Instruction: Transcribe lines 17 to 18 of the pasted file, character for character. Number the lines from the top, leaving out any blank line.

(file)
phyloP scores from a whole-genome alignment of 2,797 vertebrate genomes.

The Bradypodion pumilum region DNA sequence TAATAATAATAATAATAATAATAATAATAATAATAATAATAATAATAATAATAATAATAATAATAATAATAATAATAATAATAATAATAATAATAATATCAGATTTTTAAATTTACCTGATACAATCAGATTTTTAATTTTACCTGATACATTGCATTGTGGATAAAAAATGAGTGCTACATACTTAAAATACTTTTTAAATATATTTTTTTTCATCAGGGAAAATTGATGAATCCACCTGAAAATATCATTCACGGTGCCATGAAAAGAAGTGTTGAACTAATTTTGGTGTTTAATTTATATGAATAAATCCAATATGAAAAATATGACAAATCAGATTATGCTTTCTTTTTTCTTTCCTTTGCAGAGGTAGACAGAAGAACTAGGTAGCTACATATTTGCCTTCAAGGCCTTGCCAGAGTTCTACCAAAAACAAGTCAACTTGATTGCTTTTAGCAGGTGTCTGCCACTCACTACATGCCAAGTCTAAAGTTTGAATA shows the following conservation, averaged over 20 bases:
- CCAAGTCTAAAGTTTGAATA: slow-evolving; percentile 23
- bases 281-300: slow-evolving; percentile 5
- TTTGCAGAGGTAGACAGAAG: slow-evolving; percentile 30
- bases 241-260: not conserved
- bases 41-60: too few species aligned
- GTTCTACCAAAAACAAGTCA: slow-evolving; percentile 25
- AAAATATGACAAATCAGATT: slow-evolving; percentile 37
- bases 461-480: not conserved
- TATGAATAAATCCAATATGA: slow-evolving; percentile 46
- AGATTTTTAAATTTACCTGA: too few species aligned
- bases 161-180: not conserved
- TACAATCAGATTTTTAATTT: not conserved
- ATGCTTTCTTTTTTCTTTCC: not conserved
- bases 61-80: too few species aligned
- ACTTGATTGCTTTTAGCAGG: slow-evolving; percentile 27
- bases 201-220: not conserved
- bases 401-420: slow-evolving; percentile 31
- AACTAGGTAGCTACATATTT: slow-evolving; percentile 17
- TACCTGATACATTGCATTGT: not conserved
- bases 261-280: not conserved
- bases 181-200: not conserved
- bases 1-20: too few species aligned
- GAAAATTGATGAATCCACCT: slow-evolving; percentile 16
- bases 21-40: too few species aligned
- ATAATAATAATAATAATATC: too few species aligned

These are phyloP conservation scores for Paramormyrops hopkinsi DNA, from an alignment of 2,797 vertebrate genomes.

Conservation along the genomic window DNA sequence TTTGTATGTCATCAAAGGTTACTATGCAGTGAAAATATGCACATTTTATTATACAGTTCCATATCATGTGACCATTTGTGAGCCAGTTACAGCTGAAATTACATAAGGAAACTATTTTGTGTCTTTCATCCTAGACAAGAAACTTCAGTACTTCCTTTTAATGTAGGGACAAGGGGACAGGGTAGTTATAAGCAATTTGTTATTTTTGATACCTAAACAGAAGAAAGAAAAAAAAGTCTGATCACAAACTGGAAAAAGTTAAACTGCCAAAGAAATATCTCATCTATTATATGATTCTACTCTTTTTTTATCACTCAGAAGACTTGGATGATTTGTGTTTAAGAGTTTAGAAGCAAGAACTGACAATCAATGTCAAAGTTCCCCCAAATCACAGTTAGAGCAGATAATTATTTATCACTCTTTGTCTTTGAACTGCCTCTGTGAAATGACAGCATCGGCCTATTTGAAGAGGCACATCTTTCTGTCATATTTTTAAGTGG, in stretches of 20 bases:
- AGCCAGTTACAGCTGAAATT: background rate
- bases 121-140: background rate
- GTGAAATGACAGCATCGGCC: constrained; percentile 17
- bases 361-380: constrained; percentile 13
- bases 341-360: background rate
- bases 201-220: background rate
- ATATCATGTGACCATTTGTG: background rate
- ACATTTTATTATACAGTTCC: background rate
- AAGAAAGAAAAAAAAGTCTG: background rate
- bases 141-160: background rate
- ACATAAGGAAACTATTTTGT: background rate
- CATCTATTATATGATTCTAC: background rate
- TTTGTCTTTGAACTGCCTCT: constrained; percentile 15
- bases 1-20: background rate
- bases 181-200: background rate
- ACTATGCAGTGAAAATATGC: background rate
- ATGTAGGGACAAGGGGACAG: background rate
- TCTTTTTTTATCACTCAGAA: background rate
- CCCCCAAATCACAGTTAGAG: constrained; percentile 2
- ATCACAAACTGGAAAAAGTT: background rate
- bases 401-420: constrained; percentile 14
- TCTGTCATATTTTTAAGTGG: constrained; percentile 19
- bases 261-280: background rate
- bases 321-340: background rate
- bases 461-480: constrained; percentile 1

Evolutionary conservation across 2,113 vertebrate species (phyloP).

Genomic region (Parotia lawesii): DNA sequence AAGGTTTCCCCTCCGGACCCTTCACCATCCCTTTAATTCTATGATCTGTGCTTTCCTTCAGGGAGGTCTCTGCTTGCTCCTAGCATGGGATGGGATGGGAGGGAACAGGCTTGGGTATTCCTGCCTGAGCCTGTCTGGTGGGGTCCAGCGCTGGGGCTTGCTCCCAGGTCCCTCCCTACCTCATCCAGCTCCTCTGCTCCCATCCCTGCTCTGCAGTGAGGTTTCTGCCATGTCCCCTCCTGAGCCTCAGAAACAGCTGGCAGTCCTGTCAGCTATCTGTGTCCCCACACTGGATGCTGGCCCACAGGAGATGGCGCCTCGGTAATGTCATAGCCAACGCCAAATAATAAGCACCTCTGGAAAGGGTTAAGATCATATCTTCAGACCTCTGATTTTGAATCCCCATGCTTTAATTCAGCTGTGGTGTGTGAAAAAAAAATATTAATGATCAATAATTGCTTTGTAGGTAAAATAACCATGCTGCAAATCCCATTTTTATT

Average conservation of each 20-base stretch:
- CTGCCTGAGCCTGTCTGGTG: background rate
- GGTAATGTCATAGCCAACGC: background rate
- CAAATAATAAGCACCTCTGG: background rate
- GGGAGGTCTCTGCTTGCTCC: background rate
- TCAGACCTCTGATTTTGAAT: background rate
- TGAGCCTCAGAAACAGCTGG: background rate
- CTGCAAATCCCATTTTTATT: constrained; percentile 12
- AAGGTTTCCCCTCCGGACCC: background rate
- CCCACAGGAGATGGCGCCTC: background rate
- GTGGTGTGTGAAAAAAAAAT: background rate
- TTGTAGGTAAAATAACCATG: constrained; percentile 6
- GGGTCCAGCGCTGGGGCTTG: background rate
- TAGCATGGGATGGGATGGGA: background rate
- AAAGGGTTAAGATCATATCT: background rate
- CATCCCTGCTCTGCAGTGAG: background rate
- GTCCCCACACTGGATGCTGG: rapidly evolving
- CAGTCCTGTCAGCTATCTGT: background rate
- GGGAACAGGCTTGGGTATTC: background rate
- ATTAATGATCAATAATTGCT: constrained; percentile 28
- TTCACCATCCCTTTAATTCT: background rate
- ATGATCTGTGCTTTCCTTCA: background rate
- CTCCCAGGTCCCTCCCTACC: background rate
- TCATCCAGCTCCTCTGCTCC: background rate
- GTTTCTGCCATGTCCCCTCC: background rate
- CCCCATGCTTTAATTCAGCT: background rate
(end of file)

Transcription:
- ACTTGATTGCTTTTAGCAGG: slow-evolving; percentile 27
- bases 201-220: not conserved